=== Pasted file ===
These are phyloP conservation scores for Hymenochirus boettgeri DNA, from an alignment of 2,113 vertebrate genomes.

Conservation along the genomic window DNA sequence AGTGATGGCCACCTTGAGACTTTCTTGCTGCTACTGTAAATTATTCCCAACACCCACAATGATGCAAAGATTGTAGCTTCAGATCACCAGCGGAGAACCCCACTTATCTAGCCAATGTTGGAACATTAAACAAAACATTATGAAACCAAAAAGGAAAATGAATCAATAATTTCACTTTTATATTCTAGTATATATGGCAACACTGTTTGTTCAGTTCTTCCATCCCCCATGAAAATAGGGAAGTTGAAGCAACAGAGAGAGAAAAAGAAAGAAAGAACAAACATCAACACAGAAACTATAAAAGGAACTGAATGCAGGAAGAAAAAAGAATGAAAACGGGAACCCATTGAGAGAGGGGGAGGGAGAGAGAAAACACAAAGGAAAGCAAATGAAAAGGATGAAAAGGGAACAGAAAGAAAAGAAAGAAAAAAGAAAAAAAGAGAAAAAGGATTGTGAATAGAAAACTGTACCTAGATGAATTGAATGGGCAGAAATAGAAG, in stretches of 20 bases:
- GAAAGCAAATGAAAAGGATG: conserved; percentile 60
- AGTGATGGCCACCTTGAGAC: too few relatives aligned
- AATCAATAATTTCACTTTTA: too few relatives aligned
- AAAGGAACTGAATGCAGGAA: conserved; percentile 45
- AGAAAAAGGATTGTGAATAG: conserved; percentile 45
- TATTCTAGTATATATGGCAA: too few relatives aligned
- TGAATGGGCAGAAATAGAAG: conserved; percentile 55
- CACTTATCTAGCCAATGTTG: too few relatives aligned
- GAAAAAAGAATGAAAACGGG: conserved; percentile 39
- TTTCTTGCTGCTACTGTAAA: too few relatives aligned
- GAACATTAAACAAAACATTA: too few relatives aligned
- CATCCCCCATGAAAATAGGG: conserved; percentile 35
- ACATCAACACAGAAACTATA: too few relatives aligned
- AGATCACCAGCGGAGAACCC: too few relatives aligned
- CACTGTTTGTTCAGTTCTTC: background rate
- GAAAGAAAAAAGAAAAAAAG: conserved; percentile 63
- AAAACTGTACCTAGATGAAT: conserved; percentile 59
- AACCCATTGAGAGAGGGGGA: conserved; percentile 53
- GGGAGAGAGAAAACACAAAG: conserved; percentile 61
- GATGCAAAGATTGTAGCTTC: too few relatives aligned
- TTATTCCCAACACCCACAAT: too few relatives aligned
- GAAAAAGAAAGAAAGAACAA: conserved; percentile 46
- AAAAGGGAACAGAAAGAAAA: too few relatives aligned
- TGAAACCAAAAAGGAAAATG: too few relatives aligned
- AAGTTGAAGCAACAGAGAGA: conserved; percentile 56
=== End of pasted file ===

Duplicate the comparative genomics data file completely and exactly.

These are phyloP conservation scores for Hymenochirus boettgeri DNA, from an alignment of 2,113 vertebrate genomes.

Conservation along the genomic window DNA sequence AGTGATGGCCACCTTGAGACTTTCTTGCTGCTACTGTAAATTATTCCCAACACCCACAATGATGCAAAGATTGTAGCTTCAGATCACCAGCGGAGAACCCCACTTATCTAGCCAATGTTGGAACATTAAACAAAACATTATGAAACCAAAAAGGAAAATGAATCAATAATTTCACTTTTATATTCTAGTATATATGGCAACACTGTTTGTTCAGTTCTTCCATCCCCCATGAAAATAGGGAAGTTGAAGCAACAGAGAGAGAAAAAGAAAGAAAGAACAAACATCAACACAGAAACTATAAAAGGAACTGAATGCAGGAAGAAAAAAGAATGAAAACGGGAACCCATTGAGAGAGGGGGAGGGAGAGAGAAAACACAAAGGAAAGCAAATGAAAAGGATGAAAAGGGAACAGAAAGAAAAGAAAGAAAAAAGAAAAAAAGAGAAAAAGGATTGTGAATAGAAAACTGTACCTAGATGAATTGAATGGGCAGAAATAGAAG, in stretches of 20 bases:
- GAAAGCAAATGAAAAGGATG: conserved; percentile 60
- AGTGATGGCCACCTTGAGAC: too few relatives aligned
- AATCAATAATTTCACTTTTA: too few relatives aligned
- AAAGGAACTGAATGCAGGAA: conserved; percentile 45
- AGAAAAAGGATTGTGAATAG: conserved; percentile 45
- TATTCTAGTATATATGGCAA: too few relatives aligned
- TGAATGGGCAGAAATAGAAG: conserved; percentile 55
- CACTTATCTAGCCAATGTTG: too few relatives aligned
- GAAAAAAGAATGAAAACGGG: conserved; percentile 39
- TTTCTTGCTGCTACTGTAAA: too few relatives aligned
- GAACATTAAACAAAACATTA: too few relatives aligned
- CATCCCCCATGAAAATAGGG: conserved; percentile 35
- ACATCAACACAGAAACTATA: too few relatives aligned
- AGATCACCAGCGGAGAACCC: too few relatives aligned
- CACTGTTTGTTCAGTTCTTC: background rate
- GAAAGAAAAAAGAAAAAAAG: conserved; percentile 63
- AAAACTGTACCTAGATGAAT: conserved; percentile 59
- AACCCATTGAGAGAGGGGGA: conserved; percentile 53
- GGGAGAGAGAAAACACAAAG: conserved; percentile 61
- GATGCAAAGATTGTAGCTTC: too few relatives aligned
- TTATTCCCAACACCCACAAT: too few relatives aligned
- GAAAAAGAAAGAAAGAACAA: conserved; percentile 46
- AAAAGGGAACAGAAAGAAAA: too few relatives aligned
- TGAAACCAAAAAGGAAAATG: too few relatives aligned
- AAGTTGAAGCAACAGAGAGA: conserved; percentile 56